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November 30, 2005

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Publication Date: Wednesday, November 30, 2005

HOLIDAY FUND: Shelter Network helps homeless get back on their feet HOLIDAY FUND: Shelter Network helps homeless get back on their feet (November 30, 2005)

A mother at Menlo Park's Haven House shares her story.

By Marjorie Mader

Almanac Staff Writer

"Shelter Network changes lives," says Melva Johnson, who never thought she would be homeless.

"Being involved with Shelter Network is changing my life and the lives of my daughters, right now," Ms. Johnson says.

She told her story during an interview last week at Haven Family House in Menlo Park, where she and her daughters have found a safe haven, help, and a start to a brighter future.

"I was one of those members of society who was married, had three daughters, lived in a comfortable home in East Palo Alto, and held a full-time job for 18 years as an assembler/test technician with a manufacturing company."

In the economic downturn, "I was downsized." Her job was eliminated.

Within six months after Ms. Johnson lost her job, her marriage ended. She and her daughters moved from their home to an apartment in Hayward, where rent was more affordable. She worked at a series of temporary jobs, but none paid nearly as well as her old job.

"After a while it became clear that I would not be able to keep patching the finances together, based on what I made temping," she says.

When rent increases made her apartment out of reach, Ms. Johnson and her daughters moved back to East Palo Alto to live with a family member. Eighteen months later, that living situation abruptly came to an end. "We had nowhere to go."

After asking around and searching for help, Ms. Johnson was referred to Shelter Network's First Step for Families, which provides short-term housing in San Mateo.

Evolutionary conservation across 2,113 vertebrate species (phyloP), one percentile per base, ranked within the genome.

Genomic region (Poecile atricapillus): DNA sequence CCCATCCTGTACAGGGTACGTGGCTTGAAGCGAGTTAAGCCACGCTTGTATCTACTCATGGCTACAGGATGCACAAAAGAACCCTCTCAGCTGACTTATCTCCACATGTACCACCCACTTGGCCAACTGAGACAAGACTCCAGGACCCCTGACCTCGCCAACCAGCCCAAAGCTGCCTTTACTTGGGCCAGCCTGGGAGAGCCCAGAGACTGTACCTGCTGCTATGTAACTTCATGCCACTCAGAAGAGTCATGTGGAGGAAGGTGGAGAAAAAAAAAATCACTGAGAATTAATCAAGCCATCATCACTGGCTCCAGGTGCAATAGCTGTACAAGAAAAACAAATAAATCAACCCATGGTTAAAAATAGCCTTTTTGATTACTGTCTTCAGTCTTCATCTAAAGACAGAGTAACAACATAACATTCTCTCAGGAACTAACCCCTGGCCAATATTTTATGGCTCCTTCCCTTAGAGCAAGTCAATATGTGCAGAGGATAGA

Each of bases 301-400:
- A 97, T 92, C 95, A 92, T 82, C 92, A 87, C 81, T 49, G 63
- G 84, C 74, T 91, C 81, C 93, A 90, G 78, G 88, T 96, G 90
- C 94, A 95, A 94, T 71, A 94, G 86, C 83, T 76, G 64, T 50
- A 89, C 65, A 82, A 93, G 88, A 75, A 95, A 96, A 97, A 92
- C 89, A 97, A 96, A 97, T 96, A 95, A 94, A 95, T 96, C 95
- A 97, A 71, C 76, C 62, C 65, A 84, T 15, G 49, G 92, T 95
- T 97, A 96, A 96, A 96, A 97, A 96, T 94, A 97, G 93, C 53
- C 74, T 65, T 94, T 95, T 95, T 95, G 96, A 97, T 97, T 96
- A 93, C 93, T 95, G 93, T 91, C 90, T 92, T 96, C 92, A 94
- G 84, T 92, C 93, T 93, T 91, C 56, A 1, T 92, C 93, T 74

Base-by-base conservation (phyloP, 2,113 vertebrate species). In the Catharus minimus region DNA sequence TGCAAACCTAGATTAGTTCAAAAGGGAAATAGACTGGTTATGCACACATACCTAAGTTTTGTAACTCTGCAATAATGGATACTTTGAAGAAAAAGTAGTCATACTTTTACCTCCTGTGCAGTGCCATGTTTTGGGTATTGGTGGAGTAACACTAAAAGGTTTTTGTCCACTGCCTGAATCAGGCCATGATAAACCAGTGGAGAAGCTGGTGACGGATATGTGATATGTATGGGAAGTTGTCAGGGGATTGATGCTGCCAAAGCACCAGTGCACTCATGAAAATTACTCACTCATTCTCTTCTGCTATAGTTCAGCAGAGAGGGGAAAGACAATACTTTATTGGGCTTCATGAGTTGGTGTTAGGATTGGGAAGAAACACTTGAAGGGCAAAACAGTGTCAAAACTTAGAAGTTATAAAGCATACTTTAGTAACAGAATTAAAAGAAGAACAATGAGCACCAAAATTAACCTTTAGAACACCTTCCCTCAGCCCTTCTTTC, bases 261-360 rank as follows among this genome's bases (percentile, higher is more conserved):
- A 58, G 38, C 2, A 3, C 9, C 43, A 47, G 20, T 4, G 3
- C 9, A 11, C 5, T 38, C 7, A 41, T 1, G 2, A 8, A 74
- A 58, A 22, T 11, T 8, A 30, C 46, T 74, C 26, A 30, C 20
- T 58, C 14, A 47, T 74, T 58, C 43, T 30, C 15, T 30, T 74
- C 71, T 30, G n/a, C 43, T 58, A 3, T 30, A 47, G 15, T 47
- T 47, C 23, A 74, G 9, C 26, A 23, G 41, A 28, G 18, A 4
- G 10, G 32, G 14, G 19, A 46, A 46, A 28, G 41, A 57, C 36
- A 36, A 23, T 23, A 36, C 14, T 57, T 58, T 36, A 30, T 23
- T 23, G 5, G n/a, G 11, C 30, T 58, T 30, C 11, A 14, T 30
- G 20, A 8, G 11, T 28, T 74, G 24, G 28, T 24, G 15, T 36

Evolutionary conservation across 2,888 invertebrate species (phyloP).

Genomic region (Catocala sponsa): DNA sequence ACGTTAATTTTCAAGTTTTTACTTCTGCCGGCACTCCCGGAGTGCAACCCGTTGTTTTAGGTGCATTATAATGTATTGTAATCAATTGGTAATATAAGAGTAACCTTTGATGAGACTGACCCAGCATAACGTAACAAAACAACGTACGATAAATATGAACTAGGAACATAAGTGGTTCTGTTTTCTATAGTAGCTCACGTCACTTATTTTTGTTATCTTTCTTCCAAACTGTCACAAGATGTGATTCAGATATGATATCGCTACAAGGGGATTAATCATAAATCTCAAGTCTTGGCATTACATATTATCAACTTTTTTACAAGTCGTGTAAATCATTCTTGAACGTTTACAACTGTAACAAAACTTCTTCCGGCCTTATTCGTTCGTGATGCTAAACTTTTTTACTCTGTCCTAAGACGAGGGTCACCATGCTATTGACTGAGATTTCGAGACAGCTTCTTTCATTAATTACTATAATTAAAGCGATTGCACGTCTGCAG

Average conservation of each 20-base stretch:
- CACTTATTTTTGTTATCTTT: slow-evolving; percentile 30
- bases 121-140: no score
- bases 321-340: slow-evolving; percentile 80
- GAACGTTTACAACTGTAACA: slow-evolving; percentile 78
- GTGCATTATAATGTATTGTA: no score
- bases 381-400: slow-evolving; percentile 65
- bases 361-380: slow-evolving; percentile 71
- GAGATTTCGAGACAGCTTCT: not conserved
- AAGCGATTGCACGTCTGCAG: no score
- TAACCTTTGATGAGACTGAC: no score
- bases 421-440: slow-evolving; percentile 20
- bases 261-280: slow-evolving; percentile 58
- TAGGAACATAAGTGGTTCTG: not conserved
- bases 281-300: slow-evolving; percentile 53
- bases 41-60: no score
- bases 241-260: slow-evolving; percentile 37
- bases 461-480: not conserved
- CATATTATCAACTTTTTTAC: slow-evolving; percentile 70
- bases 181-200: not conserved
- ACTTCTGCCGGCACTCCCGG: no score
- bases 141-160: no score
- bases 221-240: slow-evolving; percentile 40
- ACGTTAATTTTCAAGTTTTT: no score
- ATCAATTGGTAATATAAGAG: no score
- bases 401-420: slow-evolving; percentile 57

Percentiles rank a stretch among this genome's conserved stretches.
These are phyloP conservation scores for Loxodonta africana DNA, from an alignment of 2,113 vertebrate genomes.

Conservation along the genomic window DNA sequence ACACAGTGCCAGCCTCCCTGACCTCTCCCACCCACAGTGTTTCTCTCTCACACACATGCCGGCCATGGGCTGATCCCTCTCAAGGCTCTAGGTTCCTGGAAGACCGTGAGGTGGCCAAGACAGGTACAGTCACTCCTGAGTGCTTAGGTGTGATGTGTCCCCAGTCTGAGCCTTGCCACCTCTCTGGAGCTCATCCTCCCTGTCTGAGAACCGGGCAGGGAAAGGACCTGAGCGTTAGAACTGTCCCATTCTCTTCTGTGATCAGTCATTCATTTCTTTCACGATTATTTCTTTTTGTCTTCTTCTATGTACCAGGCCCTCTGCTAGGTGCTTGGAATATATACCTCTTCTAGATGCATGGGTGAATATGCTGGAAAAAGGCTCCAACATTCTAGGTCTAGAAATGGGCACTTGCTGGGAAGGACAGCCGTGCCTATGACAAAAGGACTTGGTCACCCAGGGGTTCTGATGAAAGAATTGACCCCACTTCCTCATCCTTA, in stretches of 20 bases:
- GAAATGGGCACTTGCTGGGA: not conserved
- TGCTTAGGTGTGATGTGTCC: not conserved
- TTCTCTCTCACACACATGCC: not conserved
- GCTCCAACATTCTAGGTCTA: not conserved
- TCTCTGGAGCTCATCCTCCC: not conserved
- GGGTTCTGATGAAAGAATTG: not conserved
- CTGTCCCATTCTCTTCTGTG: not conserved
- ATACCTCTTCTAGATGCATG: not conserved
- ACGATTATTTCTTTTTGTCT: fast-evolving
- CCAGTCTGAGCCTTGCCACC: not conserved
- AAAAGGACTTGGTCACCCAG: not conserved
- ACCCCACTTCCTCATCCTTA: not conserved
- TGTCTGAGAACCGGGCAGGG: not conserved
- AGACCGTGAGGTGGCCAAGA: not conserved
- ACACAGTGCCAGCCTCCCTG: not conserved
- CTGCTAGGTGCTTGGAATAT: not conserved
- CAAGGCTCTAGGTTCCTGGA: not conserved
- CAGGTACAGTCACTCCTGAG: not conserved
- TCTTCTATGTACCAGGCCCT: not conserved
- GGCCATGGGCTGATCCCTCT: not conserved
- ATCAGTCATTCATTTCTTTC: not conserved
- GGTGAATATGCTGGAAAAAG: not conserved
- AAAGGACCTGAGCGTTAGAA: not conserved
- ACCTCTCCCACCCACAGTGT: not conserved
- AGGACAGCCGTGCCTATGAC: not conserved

"I was depressed and scared. The idea of a shelter was frightening for me, and I was nervous for my girls. I wondered, what kind of an environment are we getting into now?" she recalls.

Ms. Johnson found her courage and walked into Shelter Network in San Mateo. She and her daughters stayed in a bright, clean, comfortable and safe studio for six weeks.

Last August, they moved into transitional housing at the network's Haven Family House, a recently built apartment complex with community rooms, laundry, a child care facility, outdoor play areas and a garden.

"Shelter Network has been a godsend for me and my daughters," Ms. Johnson says. Besides having a comfortable, safe place to live without paying rent, she is able to save 50 percent of her income for a future deposit on an affordable apartment.

Ms. Johnson works evenings and weekends in the health care field with elderly patients. She also is a full-time student at Canada College, where she's working to become a registered nurse.

Her daughters are doing well, too, she says. Her 12-year-old daughter, Stephanie, received a scholarship to The Girls' Middle School in Mountain View. Her 20-year-old daughter, Candice, works at Kaiser in San Jose and also saves 50 percent of her salary. The third daughter, now 22, is on her own.

"Most people who come to Shelter Network are employed or become employed after they get here," says Brian Greenberg, Shelter Network's director of programs and services. Often it's an illness, medical emergency, a loss of a job, or family and financial issues that catapult a family into homelessness.

Mr. Greenberg cites the skyrocketing cost of living and lack of affordable housing on the Peninsula as key factors making it difficult for low-income families to survive. More and more working families and single adults are living paycheck to paycheck, he said.

A major problem, Mr. Greenberg says, is that most of the jobs that are easy to get are in the service industry -- food service and hotels -- and they don't pay enough to provide a cushion for emergencies.

During the year, Shelter Network serves 3,000 people and provides 100,000 nights of shelter in its short-term, mid-term and longer-term programs. More than 80 percent of the families and single adults break the cycle of homelessness and return to permanent housing after completing the network's programs, according to Shelter Network.

"It's a struggle to keep Shelter Network's programs going, and we need to bring in over $500,000 just to provide the bare minimum to keep our heads above water," he said.

Fortunately, he says, there are people in the 20 cities and towns in the county who believe Shelter Network is critical to stopping the cycle of homelessness, and they support the agency.

Shelter Network operates six programs throughout San Mateo County to help homeless families and individuals get back on their feet by providing housing and support services. For information, log on to or call the office at 685-5880.

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